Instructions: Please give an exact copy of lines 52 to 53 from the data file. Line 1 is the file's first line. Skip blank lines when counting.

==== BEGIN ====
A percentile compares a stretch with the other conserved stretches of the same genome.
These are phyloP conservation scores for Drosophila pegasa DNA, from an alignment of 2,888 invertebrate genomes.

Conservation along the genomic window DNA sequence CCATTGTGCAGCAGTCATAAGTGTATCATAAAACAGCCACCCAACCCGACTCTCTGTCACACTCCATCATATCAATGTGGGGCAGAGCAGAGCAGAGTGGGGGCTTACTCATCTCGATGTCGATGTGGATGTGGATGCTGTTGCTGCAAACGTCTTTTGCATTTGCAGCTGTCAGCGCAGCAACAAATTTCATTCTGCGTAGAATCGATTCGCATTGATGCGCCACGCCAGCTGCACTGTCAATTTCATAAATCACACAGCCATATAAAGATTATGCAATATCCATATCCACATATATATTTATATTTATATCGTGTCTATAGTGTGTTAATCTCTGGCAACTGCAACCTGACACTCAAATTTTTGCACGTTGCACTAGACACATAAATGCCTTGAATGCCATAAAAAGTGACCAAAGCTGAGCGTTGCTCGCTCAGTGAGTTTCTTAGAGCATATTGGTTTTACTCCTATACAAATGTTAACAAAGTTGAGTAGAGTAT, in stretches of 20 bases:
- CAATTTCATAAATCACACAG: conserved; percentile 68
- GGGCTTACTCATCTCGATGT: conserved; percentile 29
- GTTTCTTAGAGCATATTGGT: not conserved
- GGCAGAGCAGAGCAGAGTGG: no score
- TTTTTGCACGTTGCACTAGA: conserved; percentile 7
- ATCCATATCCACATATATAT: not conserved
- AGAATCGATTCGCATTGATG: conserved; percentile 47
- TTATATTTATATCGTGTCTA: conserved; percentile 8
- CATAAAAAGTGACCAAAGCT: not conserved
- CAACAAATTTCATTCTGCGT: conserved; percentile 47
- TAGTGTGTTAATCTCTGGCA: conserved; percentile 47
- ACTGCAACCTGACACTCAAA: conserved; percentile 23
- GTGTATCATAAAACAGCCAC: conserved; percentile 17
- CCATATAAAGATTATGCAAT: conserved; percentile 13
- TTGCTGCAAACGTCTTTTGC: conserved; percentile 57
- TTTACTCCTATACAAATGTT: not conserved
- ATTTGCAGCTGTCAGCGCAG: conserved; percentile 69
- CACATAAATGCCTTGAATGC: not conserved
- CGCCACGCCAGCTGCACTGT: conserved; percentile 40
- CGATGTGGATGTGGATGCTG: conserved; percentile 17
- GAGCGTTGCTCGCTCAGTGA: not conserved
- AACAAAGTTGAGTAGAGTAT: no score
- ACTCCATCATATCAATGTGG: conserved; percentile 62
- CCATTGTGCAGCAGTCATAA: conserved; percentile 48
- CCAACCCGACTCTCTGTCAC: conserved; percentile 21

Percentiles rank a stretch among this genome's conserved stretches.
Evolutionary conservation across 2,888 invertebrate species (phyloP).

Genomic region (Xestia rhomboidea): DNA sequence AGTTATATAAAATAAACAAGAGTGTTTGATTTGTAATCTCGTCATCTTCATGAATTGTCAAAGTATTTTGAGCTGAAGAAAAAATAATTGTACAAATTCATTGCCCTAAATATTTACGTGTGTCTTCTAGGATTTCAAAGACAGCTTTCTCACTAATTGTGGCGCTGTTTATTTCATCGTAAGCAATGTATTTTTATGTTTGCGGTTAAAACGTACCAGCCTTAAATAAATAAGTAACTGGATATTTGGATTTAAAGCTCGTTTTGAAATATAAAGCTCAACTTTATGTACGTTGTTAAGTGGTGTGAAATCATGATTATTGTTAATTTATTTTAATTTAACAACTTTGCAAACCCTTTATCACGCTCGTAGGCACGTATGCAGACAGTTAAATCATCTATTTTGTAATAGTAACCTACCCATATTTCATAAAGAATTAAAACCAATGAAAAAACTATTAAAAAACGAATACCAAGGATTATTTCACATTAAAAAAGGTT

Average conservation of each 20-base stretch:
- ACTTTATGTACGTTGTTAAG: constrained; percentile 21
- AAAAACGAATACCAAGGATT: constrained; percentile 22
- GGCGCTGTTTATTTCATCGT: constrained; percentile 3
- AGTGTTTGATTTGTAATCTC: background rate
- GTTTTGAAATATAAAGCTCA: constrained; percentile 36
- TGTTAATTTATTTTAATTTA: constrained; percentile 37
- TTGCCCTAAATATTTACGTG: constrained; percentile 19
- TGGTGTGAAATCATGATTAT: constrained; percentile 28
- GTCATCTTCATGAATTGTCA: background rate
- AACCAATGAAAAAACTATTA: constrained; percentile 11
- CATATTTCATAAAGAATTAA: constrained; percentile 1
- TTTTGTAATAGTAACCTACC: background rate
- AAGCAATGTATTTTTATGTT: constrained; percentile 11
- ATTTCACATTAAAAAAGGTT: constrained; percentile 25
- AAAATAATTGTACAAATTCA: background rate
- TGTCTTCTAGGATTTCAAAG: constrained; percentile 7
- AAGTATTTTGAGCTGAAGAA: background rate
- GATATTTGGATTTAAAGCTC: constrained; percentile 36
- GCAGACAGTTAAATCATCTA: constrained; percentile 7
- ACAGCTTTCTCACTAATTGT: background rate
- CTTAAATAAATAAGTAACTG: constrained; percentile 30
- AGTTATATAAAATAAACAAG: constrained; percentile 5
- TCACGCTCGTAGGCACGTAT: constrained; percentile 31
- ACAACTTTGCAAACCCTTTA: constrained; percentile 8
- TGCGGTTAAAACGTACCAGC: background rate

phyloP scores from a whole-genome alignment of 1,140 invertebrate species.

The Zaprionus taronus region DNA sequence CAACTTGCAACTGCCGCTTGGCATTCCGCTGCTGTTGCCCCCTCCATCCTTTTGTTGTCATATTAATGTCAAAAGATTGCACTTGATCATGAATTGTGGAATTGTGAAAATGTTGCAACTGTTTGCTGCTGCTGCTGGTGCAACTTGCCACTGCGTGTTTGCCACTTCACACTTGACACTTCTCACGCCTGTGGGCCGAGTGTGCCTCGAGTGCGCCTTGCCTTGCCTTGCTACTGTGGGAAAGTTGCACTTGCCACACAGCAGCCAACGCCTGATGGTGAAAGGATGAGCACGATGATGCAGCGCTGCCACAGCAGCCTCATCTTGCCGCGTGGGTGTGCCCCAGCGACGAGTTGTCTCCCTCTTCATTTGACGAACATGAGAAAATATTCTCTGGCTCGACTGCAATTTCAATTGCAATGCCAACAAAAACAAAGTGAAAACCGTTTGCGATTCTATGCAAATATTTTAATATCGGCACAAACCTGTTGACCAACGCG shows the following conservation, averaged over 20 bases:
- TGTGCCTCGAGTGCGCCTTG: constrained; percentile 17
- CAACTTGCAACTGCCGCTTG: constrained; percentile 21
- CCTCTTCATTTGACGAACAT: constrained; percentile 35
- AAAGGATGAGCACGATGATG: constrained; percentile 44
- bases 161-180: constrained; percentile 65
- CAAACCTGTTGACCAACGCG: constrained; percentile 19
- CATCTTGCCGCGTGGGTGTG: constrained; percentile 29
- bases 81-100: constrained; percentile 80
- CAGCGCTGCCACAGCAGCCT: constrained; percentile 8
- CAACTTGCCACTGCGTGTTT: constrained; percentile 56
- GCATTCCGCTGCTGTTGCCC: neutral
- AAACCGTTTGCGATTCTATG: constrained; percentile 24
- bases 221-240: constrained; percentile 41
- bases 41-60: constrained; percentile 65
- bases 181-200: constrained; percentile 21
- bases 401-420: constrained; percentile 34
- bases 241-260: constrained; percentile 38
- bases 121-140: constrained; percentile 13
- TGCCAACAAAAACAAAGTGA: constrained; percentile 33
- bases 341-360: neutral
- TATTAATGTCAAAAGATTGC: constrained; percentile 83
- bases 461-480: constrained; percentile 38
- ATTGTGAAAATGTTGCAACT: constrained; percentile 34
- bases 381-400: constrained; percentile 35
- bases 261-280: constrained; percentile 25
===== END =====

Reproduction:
- ACAGCTTTCTCACTAATTGT: background rate
- CTTAAATAAATAAGTAACTG: constrained; percentile 30